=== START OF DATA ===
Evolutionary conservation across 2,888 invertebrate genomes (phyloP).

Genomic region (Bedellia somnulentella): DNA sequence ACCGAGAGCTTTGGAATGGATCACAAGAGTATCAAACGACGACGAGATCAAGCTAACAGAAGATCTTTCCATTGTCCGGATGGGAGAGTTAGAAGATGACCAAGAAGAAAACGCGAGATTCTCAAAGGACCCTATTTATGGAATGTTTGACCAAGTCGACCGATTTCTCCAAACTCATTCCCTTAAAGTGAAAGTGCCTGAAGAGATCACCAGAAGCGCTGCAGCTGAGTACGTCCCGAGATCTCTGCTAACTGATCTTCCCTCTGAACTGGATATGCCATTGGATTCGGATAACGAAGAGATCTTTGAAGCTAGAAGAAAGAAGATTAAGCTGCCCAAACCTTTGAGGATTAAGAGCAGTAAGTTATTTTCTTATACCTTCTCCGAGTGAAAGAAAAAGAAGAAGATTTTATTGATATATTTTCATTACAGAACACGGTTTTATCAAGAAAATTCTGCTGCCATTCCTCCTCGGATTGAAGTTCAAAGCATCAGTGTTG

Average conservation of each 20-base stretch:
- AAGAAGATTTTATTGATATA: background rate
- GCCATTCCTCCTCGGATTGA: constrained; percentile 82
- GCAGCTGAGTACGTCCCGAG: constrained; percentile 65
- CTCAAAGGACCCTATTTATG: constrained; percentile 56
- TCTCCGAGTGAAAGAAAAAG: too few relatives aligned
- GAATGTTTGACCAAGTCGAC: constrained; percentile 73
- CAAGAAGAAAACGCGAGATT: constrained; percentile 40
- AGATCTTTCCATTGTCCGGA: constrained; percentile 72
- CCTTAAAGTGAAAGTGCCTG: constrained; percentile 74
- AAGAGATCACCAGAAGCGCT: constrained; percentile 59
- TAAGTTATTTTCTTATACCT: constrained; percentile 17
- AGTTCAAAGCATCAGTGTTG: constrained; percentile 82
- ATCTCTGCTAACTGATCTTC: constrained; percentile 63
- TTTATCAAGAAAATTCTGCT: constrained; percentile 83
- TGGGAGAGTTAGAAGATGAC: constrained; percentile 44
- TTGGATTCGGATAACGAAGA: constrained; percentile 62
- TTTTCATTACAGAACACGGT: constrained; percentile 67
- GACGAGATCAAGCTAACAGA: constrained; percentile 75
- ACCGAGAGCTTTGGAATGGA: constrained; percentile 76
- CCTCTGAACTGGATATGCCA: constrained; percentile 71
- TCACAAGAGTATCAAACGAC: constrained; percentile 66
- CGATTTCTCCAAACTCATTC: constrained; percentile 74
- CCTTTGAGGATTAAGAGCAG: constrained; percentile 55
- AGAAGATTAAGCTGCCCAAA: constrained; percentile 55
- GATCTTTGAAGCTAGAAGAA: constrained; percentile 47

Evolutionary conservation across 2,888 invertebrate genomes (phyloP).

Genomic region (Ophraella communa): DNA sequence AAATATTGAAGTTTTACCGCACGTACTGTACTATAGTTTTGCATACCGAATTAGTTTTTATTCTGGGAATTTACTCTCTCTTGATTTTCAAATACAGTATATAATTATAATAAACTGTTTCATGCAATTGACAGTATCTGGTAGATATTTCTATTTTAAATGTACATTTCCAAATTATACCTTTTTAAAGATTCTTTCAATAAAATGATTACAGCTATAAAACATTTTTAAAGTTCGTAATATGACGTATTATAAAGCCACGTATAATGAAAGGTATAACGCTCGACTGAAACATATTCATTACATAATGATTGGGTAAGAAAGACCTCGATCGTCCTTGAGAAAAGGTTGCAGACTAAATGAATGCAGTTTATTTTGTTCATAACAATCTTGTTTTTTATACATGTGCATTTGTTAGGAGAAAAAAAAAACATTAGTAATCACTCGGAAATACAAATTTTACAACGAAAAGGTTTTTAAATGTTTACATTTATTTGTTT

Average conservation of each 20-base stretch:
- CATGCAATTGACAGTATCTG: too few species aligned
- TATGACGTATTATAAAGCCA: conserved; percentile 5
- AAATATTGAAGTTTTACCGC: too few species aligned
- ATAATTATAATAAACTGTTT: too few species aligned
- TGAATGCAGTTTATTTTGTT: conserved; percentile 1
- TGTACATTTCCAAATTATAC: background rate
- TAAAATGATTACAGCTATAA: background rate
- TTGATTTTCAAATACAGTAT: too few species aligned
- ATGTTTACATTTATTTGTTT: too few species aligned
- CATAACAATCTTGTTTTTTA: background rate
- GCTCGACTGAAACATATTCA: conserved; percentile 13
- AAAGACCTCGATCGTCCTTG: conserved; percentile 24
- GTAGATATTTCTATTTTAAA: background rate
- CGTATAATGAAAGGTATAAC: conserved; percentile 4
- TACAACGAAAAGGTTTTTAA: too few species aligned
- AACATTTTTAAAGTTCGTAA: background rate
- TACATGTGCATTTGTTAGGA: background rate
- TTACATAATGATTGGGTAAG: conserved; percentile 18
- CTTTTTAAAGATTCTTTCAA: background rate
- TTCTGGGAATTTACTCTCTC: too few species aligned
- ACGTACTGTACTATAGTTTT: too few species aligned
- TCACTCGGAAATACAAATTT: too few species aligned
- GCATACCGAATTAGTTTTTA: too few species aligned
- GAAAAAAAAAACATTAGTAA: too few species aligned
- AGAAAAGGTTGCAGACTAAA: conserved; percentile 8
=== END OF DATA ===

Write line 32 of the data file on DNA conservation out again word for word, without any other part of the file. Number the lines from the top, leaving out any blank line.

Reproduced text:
- CATGCAATTGACAGTATCTG: too few species aligned